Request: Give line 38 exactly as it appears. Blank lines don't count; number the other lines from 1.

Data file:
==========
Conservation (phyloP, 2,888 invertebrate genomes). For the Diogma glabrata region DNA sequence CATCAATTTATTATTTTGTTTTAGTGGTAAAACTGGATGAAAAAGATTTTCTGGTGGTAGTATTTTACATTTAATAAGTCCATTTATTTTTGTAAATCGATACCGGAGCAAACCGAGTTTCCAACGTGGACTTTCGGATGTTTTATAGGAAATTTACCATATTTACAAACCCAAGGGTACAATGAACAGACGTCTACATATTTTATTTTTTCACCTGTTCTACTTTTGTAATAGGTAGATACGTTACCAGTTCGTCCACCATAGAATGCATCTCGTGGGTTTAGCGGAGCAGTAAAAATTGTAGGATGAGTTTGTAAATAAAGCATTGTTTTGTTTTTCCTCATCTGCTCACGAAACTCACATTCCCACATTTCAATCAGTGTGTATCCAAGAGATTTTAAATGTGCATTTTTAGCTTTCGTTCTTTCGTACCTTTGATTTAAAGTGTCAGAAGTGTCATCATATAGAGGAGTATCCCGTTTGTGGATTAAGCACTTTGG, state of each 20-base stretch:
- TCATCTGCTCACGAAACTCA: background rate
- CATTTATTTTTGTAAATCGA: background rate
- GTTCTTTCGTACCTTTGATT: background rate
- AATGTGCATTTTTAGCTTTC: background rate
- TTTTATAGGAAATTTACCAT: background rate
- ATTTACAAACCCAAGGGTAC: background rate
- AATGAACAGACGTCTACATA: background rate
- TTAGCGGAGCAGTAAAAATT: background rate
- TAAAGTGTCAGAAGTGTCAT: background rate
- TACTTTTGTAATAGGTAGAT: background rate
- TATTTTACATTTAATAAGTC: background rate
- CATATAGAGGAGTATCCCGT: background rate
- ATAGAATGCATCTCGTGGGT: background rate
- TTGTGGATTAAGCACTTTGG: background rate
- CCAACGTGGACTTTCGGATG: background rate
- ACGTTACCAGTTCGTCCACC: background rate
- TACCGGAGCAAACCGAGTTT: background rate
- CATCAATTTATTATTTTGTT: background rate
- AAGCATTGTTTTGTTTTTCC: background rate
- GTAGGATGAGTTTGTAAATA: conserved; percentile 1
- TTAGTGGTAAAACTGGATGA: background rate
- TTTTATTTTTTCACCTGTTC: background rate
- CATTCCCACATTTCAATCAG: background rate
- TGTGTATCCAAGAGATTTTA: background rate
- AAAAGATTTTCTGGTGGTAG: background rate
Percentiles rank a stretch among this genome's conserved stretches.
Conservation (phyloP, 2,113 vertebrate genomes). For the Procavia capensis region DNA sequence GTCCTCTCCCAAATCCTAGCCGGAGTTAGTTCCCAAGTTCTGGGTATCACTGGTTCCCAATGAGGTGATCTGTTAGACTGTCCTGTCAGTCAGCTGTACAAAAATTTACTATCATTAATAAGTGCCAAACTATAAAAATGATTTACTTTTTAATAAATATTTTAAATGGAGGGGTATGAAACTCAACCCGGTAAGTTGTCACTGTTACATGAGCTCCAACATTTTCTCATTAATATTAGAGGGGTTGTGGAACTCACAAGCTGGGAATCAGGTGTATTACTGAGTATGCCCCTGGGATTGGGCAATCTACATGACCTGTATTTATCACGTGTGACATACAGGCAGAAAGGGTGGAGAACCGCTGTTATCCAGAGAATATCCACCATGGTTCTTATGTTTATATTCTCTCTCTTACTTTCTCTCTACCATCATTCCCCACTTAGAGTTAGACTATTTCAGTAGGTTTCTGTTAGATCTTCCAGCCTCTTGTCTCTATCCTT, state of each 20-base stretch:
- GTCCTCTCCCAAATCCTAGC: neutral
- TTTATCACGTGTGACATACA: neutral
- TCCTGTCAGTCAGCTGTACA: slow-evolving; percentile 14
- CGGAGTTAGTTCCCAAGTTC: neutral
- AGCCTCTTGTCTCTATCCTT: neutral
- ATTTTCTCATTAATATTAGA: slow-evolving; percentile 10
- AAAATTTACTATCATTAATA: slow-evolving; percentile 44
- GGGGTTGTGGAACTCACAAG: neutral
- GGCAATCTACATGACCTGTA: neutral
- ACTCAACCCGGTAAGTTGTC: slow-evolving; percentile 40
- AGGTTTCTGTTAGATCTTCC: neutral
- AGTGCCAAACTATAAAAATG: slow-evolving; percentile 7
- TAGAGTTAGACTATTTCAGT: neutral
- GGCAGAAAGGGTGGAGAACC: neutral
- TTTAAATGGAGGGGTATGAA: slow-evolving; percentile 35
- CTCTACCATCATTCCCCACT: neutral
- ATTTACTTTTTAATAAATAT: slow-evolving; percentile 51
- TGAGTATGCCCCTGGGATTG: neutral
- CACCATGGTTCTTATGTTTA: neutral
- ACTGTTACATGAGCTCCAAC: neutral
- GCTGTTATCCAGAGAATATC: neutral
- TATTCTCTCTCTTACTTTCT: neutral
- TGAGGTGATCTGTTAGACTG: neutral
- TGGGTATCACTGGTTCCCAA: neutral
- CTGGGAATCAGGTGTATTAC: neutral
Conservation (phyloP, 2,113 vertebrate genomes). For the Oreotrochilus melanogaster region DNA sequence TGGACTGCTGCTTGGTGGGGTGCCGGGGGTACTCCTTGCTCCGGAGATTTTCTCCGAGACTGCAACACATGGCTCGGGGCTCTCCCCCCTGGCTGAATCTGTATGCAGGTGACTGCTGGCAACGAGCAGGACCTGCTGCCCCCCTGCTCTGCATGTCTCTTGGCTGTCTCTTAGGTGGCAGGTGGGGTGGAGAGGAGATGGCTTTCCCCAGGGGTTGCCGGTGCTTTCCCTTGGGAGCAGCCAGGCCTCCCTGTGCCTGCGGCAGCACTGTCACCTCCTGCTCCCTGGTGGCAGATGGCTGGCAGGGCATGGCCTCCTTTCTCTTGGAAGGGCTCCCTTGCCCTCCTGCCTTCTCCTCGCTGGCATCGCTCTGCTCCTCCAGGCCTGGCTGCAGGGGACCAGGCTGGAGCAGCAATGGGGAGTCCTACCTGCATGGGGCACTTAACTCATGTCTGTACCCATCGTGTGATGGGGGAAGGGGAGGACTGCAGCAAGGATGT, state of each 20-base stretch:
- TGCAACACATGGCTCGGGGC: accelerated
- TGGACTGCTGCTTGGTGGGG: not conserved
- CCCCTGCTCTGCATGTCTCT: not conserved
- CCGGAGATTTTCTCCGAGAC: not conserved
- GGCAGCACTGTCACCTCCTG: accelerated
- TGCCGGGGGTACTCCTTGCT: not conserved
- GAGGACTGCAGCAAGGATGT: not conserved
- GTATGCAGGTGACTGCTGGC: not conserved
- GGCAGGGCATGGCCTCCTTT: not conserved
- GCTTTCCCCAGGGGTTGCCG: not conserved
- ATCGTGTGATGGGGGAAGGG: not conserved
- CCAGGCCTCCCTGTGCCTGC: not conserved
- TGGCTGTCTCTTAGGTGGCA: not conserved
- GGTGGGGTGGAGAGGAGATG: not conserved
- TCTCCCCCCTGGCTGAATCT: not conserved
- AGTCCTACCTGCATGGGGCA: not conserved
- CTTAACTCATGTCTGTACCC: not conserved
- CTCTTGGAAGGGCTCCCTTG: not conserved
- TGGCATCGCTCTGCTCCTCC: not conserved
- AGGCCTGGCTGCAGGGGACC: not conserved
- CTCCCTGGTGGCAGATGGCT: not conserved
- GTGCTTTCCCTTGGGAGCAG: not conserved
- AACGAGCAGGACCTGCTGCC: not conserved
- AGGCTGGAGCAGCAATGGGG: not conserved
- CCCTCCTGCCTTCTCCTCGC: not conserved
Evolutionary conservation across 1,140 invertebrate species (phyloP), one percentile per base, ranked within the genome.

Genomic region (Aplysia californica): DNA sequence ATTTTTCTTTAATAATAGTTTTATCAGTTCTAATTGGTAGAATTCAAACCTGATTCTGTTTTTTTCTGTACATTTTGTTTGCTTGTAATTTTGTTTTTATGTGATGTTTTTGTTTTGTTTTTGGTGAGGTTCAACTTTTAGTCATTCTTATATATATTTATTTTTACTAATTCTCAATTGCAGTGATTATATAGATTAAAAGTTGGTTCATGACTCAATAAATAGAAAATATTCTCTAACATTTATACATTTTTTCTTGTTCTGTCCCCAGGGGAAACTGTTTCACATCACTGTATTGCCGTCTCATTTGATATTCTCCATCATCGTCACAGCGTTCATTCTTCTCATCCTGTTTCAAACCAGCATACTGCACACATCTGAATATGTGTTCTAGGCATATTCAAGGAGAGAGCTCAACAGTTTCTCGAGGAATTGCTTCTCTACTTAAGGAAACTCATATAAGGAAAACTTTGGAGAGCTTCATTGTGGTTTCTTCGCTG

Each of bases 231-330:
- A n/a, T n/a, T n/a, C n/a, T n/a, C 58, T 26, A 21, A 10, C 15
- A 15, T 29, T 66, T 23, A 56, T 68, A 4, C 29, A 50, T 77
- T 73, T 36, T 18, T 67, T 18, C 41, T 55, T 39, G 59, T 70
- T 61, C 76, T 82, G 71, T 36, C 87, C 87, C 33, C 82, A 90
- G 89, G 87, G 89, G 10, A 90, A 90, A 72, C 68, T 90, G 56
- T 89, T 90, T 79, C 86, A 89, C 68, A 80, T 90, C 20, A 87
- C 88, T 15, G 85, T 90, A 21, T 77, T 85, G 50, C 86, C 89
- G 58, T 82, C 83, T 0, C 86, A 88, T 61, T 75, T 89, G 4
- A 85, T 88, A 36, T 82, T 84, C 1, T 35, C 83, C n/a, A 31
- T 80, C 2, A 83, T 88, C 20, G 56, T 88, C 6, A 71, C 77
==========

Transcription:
- ACTCAACCCGGTAAGTTGTC: slow-evolving; percentile 40